At precisely the same time that Classic Comics was becoming Classics Illustrated, Albert Kanter inaugurated a one-year run of Sunday newspaper supplements titled Illustrated Classics. Syndicated in eight papers by the New York Post, the series ran from 30 March 1947 to 21 March 1948 and included such titles as The Spy, Tom Sawyer, and others that would eventually be reduced from a 64-page format to become part of the 48-page comic-book series. The second title to appear as a newspaper Illustrated Classic was Twenty Thousand Leagues Under the Sea, which ran from 27 April to 18 May 1947. Among the seventeen pages excised when the comic-book version appeared in May 1948 were five devoted to an onshore hunting expedition that turned into an imperialistic battle with restless natives and three that involved the death and undersea funeral rites of a member of the crew of the Nautilus (Fig. 13).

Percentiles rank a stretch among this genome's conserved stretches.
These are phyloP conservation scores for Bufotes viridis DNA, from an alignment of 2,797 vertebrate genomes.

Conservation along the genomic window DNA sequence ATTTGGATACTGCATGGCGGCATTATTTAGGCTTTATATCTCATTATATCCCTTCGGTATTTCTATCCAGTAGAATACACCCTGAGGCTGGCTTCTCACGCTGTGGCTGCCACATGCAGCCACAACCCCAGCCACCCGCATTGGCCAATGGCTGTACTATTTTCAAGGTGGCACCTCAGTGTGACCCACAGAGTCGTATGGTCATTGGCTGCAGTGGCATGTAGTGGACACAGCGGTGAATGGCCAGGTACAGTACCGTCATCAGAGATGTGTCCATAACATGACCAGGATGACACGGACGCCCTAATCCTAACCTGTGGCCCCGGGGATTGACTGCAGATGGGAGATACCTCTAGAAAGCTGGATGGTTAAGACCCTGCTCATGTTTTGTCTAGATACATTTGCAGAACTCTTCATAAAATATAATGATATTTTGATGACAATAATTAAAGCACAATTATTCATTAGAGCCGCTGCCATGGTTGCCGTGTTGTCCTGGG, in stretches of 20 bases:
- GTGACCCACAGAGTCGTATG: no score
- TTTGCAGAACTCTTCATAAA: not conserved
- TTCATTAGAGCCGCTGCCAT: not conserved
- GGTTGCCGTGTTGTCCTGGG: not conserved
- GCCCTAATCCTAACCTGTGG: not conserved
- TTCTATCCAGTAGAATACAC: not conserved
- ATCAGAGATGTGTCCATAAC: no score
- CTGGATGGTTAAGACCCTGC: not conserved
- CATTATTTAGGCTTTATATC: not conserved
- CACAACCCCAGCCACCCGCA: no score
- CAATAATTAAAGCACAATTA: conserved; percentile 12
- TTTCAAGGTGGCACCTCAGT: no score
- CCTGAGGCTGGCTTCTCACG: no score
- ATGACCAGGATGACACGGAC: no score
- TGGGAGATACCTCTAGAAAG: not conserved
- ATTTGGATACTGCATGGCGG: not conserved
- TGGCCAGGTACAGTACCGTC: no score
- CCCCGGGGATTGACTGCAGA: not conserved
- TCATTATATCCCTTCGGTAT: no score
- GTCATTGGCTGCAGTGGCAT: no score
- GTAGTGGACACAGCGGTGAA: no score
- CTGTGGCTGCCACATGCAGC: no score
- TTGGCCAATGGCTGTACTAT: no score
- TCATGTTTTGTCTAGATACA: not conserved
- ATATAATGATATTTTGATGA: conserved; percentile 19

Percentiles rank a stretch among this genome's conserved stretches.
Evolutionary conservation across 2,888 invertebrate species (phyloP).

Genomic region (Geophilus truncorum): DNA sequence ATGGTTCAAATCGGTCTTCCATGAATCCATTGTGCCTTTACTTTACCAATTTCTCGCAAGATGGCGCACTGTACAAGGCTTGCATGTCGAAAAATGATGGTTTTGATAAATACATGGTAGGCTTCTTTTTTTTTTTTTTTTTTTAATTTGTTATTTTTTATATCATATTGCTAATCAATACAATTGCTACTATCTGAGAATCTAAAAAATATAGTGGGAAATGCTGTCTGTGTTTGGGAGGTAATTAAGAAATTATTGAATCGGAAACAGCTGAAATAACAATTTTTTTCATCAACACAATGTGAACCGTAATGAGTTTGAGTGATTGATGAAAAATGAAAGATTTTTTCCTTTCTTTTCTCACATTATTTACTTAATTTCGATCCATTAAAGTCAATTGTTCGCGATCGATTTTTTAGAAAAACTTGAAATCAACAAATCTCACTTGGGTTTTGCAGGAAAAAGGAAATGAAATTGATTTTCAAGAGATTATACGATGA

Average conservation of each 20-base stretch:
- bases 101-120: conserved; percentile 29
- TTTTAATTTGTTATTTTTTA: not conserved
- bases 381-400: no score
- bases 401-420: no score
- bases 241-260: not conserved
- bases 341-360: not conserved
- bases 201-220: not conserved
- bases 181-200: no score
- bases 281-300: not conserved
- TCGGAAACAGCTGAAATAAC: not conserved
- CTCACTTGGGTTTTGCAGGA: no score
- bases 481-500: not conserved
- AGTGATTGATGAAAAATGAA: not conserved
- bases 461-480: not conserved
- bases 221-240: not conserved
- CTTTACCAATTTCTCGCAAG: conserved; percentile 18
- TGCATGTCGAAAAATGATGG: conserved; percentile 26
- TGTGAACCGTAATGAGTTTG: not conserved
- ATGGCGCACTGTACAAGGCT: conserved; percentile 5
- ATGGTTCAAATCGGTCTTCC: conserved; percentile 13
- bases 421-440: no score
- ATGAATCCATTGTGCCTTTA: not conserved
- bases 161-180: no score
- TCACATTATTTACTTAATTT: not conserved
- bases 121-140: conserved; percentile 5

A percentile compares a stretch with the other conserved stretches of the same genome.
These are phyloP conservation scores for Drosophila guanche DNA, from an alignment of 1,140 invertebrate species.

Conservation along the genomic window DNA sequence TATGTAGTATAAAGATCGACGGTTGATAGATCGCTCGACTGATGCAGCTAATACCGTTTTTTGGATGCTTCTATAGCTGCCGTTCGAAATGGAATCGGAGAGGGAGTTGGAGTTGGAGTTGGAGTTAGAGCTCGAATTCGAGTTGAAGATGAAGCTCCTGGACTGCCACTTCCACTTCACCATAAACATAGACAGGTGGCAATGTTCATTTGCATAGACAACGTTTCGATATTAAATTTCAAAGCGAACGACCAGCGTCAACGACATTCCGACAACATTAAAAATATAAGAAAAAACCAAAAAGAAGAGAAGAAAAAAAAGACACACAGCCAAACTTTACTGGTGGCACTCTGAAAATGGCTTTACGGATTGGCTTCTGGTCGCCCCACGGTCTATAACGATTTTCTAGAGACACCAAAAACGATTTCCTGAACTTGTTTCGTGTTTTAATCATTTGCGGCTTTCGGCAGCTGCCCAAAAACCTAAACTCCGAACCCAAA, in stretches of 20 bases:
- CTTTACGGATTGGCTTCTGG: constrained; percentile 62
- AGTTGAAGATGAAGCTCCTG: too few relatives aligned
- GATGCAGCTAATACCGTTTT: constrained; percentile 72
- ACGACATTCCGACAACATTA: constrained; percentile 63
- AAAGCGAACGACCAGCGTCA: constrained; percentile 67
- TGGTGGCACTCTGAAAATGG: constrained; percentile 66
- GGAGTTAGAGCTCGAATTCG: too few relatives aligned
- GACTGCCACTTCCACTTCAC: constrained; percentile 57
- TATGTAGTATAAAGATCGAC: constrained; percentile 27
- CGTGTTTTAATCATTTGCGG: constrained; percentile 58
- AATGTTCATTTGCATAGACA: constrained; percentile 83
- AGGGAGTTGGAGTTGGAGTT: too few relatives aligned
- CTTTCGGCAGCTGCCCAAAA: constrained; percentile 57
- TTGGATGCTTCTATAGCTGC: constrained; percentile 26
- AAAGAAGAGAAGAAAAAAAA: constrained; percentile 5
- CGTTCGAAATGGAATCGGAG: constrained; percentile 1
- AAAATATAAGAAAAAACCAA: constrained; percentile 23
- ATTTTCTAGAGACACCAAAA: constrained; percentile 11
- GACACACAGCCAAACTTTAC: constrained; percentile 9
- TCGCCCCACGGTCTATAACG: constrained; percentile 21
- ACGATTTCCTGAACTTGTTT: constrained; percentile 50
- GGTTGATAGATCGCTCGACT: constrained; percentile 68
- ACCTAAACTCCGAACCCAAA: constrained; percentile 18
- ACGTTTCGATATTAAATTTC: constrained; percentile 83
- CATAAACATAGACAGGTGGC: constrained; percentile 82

Fig. 12 — CI#034 — Mysterious Island — Painted
Cover — Unidentified Artist — September 1957
Fig. 13 — CC#034 — Illustrated Classic in Newspaper
Edition — Twenty Thousand Leagues — Henry Kiefer — 4 May 1947


The artist contracted to illustrate what would become Classics Illustrated No. 47 was Henry C. Kiefer (1890–1957), a legendary figure in comics lore and one of two dominant house artists at Gilberton in the late 1940s and early 1950s. Older than most comics artists of the time, Kiefer had been educated in Paris, had a flair for the dramatic, and infused his work with what might be called a willful antiquity. He excelled in atmosphere, particularly of the Victorian variety. Indeed, one might call him the original Steampunk artist. In Twenty Thousand Leagues, Kiefer, sometimes criticized for his occasional woodenness, packed the adaptation with rousing action sequences of submarine attacks, octopi (alas, rather than squid) infestation, and shark menace (Fig. 14). His theatricality shines through in his characterization of Nemo with his glowering expression and sharply pointed beard. The artist may have seen the 19th-century Riou illustrations; in any case, his Ned Land somewhat resembles the hirsute original.